Judgement, following an earlier extempore judgment by Hayden J, concerning the framework of applicable law where the Court is faced with making an anticipatory decision that may result in the deprivation of P’s liberty should they lose a capacity in the future, where the matter was urgent and where the health of an unborn child was also at stake.
Hayden J had made declarations in August 2019 that it would be lawful for the medical team to undertake a Caesarean section on R, who was heavily pregnant, against her wishes should she lose capacity while giving birth and also to implement a postnatal care plan that could involve R’s deprivation of liberty. In the event R gave birth naturally and so the orders were academic but he decided to write this judgment as 
“I granted these draconian orders and they require, properly to be justified in law. Moreover, they should, in my judgement, be clarified properly for future cases.”
In it, he reviews the relevant case law, the statutory framework of the MCA, the Court’s powers to agree to a deprivation of liberty under the statute and the role of inherent jurisdiction. Having also noted that a foetus does not have a right to life, he states at  and :
“62. When an individual loses capacity, Section 4 MCA 2005 imposes on the Court of Protection an independent obligation to evaluate P's 'best interests'. In making a contingent declaration i.e. in the event of a loss of capacity, this obligation is also engaged. The Court must assume the onerous responsibility of deciding, for itself, where the best interests of P will lie, recognising that the delivery of her healthy unborn baby will be an intrinsic factor. P's expressed wishes, as I have stated above, are not regarded, within the statutory framework, as synonymous with P's best interests. In particular, the provisions introduce the concept of 'reasonableness'.[…..]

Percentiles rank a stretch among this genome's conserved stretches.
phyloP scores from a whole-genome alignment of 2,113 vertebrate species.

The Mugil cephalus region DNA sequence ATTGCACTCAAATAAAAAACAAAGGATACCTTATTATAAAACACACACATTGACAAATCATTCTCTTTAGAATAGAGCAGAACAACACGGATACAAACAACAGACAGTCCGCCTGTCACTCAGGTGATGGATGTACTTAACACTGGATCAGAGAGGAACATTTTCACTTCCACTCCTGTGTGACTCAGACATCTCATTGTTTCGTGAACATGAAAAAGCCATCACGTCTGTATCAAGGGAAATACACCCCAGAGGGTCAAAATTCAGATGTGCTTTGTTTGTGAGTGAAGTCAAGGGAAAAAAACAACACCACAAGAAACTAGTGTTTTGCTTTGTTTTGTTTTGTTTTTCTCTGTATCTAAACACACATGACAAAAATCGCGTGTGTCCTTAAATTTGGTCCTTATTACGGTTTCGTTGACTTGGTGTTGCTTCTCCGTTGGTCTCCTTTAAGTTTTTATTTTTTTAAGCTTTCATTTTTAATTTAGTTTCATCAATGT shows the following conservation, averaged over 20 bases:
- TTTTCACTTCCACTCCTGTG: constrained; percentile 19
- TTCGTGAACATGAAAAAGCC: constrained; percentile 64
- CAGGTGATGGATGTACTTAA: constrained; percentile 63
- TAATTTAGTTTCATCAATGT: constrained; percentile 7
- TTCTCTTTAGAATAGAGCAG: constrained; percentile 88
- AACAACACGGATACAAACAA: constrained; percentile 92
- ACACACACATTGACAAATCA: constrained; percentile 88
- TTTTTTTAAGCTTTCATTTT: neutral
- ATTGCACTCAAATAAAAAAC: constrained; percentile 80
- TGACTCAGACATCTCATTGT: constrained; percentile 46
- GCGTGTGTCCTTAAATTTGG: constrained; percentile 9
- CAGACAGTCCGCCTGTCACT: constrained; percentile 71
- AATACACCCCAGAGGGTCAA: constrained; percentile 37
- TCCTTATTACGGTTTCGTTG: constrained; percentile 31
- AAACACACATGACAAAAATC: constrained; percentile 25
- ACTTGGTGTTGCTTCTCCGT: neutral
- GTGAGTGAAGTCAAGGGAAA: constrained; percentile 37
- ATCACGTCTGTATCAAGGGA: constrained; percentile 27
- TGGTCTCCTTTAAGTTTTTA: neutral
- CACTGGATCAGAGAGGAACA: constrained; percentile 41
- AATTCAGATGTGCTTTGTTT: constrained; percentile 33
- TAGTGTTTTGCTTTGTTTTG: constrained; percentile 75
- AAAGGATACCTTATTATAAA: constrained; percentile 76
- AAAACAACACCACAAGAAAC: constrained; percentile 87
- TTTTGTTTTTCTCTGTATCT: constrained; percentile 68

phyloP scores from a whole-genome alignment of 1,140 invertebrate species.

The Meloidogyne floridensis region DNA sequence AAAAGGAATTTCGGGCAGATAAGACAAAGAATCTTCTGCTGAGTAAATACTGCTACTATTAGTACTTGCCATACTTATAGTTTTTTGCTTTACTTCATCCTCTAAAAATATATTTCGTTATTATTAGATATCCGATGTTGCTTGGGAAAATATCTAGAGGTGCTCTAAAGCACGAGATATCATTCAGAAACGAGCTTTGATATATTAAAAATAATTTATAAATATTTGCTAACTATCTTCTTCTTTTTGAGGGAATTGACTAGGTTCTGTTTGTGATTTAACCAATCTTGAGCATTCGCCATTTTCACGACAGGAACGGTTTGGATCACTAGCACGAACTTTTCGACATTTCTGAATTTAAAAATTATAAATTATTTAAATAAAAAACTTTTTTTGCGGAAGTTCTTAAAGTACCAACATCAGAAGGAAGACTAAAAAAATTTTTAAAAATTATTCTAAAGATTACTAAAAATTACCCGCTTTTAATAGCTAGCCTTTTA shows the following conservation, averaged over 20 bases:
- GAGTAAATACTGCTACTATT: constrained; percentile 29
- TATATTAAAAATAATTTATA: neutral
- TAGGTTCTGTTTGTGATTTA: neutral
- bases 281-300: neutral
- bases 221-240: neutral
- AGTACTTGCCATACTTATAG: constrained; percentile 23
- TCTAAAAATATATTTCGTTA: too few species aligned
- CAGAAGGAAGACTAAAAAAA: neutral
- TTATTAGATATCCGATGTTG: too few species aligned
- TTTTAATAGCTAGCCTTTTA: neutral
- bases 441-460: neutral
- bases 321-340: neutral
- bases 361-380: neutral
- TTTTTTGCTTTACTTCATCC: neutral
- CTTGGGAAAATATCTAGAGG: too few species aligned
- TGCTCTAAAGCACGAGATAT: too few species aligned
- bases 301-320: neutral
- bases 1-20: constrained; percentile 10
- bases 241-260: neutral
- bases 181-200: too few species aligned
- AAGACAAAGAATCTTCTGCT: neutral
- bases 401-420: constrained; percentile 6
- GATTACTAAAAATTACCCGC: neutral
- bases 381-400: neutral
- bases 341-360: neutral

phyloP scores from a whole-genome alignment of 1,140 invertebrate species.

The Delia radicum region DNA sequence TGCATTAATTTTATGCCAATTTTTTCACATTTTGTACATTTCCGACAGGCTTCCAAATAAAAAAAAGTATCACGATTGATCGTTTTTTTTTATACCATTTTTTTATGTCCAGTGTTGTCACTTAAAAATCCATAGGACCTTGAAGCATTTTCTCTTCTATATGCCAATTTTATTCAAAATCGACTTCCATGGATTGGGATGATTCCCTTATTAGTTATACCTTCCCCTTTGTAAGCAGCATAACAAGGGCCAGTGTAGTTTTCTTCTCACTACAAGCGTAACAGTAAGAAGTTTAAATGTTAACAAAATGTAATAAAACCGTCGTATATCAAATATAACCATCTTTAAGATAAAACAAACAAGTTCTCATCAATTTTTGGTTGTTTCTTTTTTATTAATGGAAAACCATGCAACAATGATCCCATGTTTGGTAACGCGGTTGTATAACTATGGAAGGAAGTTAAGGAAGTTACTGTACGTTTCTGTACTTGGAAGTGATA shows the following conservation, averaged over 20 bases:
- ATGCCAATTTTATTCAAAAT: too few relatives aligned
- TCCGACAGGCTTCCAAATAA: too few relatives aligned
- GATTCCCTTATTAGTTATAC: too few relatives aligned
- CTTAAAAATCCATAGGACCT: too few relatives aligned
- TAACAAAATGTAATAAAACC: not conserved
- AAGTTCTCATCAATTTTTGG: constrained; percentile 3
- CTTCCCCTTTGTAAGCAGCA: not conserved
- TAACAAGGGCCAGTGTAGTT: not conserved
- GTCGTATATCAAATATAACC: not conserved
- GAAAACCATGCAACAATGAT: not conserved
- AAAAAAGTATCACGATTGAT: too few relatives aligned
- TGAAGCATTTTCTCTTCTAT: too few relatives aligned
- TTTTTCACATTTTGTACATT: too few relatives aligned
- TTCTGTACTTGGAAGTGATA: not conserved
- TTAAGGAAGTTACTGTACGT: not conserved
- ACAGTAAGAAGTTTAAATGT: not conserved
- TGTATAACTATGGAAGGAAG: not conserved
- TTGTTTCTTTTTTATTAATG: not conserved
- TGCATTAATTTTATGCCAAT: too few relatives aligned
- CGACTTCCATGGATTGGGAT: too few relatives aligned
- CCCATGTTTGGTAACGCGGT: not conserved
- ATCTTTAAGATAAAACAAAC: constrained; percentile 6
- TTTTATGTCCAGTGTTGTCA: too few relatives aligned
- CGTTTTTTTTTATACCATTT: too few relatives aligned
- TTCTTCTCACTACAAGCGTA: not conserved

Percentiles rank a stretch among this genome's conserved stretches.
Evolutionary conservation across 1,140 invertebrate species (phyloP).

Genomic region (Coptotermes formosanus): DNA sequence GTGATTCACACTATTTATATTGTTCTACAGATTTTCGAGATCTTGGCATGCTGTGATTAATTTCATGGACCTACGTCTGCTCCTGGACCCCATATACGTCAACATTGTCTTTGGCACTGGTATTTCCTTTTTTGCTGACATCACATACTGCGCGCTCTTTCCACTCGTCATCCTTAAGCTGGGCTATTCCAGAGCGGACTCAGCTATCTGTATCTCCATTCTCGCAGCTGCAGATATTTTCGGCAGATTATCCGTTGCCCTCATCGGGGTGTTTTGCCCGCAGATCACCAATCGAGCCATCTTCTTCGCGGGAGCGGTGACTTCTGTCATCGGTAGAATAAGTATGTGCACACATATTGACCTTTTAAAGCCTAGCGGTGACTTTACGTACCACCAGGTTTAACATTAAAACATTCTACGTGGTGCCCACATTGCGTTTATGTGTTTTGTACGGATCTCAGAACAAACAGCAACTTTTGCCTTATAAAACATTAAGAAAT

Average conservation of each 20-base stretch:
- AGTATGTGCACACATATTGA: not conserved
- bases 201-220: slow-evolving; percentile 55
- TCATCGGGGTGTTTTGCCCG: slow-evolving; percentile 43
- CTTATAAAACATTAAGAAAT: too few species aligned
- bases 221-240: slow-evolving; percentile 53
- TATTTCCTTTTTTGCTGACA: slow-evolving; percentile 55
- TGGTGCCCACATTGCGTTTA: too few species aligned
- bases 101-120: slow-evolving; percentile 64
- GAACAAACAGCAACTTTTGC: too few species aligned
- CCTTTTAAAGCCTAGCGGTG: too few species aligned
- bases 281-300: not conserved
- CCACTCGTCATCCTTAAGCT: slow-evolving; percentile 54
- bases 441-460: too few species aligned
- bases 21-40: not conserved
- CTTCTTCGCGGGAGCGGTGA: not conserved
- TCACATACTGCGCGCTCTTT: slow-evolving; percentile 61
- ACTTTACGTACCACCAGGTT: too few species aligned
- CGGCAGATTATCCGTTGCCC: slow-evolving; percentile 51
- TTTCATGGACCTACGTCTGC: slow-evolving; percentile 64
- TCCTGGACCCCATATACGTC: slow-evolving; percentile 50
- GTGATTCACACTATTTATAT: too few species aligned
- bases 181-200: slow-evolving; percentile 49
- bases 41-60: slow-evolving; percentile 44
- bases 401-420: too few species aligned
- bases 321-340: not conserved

“63. The caselaw has emphasised the right of a capacitous woman, in these circumstances, to behave in a way which many might regard as unreasonable or "morally repugnant", to use Butler-Sloss LJ's phrase. This includes the right to jeopardise the life and welfare of her foetus. When the Court has the responsibility for taking the decision, I do not consider it has the same latitude. It should not sanction that which it objectively considers to be contrary to P's best interests. The statute prohibits this by its specific insistence on 'reasonable belief' as to where P's best interests truly lie. It is important that respect for P's autonomy remains in focus but it will rarely be the case, in my judgement, that P's best interests will be promoted by permitting the death of, or brain injury to, an otherwise viable and healthy foetus. In this case it may be that R's instincts and intuitive understanding of her own body (which it must be emphasised were entirely correct) led to her strenuous insistence on a natural birth. Notwithstanding the paucity of information available, I note that there is nothing at all to suggest that R was motivated by anything other than an honest belief that this was best for both her and her baby. It is to be distinguished, for example, from those circumstances where intervention is resisted on religious or ethical grounds. In the circumstances therefore, it seems reasonable to conclude that R would wish for a safe birth and a healthy baby.”
Read the full judgment on Bailii
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